10 Baffling Moments In “All Roads Lead Home” (2008)

10 Baffling Moments In “All Roads Lead Home” (2008)

This is a kids movie.
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Dennis Fallon’s 2008 coming-of-age drama “All Roads Lead Home” is described by Google as a film about a “young girl struggling with the death of her mother (who) finds love with a small puppy named Atticus,” but don’t let that ordinary kids movie description fool you: there is so much more going on here. So much more.

This movie tries to tie everything together by the end. It does have a plot. It does have character growth. Then why, oh why, is it such a struggle to get through the film, let alone care about anything that’s happening? Let’s dig in:

1. The opening shot is only 3 seconds overhead of a car driving

...and then the shot changes to one of a mother reading a book on a porch, with no explanation whatsoever. Confused? Get used to it: the editing and transitions throughout the film go exactly like this.

2. Phrases such as “nomenclative”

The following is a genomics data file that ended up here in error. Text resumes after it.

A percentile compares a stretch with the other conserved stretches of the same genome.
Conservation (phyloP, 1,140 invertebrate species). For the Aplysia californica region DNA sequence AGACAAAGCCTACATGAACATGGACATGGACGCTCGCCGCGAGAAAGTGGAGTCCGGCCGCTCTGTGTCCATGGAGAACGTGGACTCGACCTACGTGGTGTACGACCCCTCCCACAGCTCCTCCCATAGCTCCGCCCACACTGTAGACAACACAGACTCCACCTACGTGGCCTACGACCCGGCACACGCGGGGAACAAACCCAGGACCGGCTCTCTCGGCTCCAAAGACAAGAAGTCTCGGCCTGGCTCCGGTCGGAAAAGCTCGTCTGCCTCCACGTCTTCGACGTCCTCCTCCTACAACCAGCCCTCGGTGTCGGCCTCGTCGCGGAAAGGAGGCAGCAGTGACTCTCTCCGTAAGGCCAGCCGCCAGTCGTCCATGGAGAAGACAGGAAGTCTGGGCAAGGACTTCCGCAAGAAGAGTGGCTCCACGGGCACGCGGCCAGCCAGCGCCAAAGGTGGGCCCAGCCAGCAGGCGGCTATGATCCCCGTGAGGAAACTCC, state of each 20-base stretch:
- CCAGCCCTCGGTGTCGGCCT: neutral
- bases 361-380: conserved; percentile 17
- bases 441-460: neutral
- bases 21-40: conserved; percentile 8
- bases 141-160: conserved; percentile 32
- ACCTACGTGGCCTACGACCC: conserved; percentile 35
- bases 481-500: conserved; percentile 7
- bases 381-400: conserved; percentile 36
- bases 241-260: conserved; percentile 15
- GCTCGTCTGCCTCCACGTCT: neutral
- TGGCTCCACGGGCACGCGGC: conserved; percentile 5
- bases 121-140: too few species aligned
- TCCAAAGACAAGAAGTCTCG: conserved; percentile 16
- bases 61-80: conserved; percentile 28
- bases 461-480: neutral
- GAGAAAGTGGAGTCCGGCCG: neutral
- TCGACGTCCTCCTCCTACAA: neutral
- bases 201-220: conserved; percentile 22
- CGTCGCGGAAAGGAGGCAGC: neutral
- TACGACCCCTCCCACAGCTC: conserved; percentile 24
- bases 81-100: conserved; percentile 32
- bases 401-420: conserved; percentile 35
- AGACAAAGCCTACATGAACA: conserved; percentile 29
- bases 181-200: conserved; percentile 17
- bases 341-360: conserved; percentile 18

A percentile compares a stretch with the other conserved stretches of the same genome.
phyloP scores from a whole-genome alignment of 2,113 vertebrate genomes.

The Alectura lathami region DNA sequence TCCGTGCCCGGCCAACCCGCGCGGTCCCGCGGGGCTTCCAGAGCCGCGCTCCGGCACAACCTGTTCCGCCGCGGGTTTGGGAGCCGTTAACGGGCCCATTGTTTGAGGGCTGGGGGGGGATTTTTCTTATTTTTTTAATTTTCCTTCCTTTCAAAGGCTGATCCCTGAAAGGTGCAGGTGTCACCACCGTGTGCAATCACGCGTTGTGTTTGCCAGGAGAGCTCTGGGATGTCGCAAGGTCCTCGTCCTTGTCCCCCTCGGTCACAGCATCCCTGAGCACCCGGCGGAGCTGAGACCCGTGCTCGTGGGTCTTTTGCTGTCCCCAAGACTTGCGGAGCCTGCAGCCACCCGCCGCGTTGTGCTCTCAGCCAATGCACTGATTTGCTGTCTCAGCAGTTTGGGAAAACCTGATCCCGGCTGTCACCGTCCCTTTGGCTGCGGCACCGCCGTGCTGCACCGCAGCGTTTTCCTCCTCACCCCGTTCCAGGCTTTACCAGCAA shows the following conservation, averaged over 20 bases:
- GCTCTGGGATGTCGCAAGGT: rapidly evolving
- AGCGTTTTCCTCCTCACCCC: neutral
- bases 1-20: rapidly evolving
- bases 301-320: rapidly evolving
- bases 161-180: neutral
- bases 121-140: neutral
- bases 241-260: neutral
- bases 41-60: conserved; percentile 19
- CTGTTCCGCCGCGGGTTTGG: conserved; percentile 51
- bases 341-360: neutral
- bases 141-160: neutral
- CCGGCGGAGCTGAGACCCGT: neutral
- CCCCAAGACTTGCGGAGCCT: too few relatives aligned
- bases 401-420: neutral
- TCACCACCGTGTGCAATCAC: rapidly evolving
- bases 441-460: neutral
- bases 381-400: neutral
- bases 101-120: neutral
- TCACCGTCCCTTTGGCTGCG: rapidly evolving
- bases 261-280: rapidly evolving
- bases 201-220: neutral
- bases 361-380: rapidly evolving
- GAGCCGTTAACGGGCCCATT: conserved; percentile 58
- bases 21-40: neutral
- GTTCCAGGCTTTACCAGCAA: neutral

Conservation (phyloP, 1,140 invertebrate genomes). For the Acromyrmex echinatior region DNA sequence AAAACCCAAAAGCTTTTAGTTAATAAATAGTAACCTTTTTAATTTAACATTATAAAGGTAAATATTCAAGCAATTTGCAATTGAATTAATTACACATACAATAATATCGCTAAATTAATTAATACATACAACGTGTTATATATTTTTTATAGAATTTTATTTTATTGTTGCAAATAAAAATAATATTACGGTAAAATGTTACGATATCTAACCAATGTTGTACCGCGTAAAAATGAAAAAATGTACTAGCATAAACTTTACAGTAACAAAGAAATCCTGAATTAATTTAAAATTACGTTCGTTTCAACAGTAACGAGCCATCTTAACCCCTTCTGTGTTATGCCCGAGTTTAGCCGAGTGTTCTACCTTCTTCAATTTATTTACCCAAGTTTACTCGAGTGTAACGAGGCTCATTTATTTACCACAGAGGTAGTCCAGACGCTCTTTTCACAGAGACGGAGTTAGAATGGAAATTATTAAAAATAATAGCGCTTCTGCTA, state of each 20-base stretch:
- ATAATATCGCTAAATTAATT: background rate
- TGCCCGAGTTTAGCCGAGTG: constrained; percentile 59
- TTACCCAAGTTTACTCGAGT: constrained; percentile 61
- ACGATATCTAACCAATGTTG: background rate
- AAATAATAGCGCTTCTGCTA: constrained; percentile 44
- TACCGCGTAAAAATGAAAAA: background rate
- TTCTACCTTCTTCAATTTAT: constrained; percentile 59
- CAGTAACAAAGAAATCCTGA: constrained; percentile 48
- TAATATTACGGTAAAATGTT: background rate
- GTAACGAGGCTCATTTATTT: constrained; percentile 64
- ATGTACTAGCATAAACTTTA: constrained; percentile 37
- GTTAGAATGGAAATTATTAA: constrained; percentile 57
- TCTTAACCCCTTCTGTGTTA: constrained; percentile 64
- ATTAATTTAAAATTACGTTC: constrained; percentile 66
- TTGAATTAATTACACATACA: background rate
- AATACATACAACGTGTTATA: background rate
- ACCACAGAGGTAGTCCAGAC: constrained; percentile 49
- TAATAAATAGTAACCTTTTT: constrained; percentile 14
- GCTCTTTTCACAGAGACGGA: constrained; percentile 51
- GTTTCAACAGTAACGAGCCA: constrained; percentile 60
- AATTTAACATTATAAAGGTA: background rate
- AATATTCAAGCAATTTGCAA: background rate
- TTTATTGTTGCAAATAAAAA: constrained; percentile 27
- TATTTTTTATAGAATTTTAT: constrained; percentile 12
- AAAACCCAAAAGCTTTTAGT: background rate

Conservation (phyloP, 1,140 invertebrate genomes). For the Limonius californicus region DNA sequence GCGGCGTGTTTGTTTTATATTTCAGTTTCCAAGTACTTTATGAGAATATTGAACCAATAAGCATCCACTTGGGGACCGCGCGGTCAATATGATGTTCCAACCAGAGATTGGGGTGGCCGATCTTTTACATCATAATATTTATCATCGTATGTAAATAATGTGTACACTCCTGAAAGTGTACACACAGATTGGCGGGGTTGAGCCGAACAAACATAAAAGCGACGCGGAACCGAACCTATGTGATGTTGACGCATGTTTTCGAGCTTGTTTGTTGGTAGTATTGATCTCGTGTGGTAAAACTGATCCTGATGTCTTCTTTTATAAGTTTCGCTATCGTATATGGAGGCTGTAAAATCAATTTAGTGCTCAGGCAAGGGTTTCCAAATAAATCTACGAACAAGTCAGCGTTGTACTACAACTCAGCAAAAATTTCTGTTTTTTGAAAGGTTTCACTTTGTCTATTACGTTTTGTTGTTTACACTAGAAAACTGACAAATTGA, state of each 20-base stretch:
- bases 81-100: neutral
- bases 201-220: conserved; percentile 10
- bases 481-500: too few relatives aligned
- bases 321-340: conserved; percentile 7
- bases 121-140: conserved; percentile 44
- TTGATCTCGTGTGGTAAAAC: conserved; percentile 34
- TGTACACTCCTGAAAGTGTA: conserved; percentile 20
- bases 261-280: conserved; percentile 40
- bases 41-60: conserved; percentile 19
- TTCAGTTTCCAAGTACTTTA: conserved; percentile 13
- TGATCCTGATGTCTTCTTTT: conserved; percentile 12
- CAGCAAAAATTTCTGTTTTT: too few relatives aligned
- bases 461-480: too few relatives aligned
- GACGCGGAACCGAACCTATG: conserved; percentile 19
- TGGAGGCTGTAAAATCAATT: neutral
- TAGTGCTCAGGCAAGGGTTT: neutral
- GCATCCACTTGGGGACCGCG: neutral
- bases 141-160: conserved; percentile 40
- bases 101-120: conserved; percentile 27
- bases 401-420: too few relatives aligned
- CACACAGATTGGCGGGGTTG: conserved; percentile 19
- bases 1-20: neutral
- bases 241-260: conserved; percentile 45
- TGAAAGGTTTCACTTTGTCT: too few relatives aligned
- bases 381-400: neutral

...and “our consortium is agreeable to the terms of your stud fees” will be the first of many phrases and moments that make you think, “Isn’t this a movie for kids?”

3. Belle, the protagonist (but is she, really?), is asleep when her mom drives off the road

But the audience isn’t (not yet, at least) and the death is comical. You’re lead to believe there’s a deer in the road, but you can’t see it. If you laugh at a death, namely the tragic catalyst for every conflict and emotional moment in the movie, all hope is lost for the rest of the film.

4. There’s a moment we’re introduced to a vet

...and she’s in the middle of explaining to an Asian client holding a cat that he can’t keep feeding it egg rolls and moo shu pork, to which he replies, “No, no MGH,” as if he wants to keep the cat healthy for when he decides to eat it.